While the Oculus Rift, HTC Vive, and Sony PlayStation VR battle to dominate the upper tier of the nascent virtual-reality market, Google has quietly tried to win the rest of it.
According to Amit Singh, Google’s Vice President of Business & Operations for AR & VR, the company has shipped 10 million units of Google Cardboard, a dead-simple bit of VR technology that began its existence as a lark. That’s in addition to 160 million downloads of Cardboard apps on Google Play, the company’s app store.
Unlike other VR platforms, which can cost hundreds of dollars (in addition to hundreds or even thousands of dollars for a PC capable of running the software), you can pretty easily find a Cardboard for free—or even build your own from scratch, provided you follow these instructions:
Google is leveraging the pervasiveness of Cardboard into other, relatively cheap VR platforms. The next step up that evolutionary ladder, Daydream, operates in a similar fashion to Cardboard: your smartphone, slotted into the Daydream headset, doubles as your VR screen. But the Daydream headset is made of fabric, as opposed to cardboard, and it comes with a one-handed controller that allows the wearer to play games and interact in a more immersive way with media.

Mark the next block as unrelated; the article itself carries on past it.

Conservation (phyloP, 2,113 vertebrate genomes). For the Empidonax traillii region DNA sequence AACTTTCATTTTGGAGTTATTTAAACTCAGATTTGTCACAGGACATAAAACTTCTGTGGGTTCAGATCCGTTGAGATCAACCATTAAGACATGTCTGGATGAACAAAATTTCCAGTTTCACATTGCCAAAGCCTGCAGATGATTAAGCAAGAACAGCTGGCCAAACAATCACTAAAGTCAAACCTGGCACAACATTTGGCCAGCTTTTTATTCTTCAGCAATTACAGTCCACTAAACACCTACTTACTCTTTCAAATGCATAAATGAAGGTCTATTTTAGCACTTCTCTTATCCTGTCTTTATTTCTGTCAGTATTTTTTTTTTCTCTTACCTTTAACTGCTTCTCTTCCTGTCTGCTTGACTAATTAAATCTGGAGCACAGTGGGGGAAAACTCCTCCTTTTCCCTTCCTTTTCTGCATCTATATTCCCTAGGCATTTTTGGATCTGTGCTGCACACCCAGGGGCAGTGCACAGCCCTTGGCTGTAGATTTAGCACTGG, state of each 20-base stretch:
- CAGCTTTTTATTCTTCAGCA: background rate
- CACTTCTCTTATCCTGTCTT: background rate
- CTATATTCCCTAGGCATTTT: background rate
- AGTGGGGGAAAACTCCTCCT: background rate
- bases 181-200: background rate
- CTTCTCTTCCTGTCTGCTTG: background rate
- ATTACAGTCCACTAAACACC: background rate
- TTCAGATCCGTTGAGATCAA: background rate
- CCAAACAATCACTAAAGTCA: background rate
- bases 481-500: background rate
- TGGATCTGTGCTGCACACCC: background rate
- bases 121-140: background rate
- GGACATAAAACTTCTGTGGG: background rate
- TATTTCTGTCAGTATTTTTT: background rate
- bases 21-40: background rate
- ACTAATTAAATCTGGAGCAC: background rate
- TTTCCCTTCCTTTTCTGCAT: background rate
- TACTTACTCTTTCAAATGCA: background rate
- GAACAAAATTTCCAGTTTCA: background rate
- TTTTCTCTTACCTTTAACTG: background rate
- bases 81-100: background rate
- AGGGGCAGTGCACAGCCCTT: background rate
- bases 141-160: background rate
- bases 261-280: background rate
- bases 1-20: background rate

Google also wants to divorce the VR experience from a headset. Its Tango technology allows smartphones to display a virtual environment that moves and shifts along with the user. In addition to VR, Tango can load augmented reality (AR) experiences; hold up your phone and tablet in order to see virtual characters imposed on your real-life surroundings.
Google’s VR playbook seems similar to the one it used with much success in the mobile-device arena: give things away for cheap (or free), then sit back as adoption spikes. Making Google Android an open-source platform ensured that virtually every smartphone carrier and manufacturer not named Apple would adopt it. (Strategy Analytics placed Android’s share of the smartphone OS market at 88 percent in the third quarter of 2016.) Following a similar game plan with Cardboard has allowed Google to rack up some impressive adoption numbers for VR.
That sort of ubiquity might help VR (and AR, to a certain extent) break out of its relatively niche market. For those interested in building for Cardboard or Daydream, Google offers a handy SDK for the Unity game-development platform, complete with controller support, spatialized audio, and more.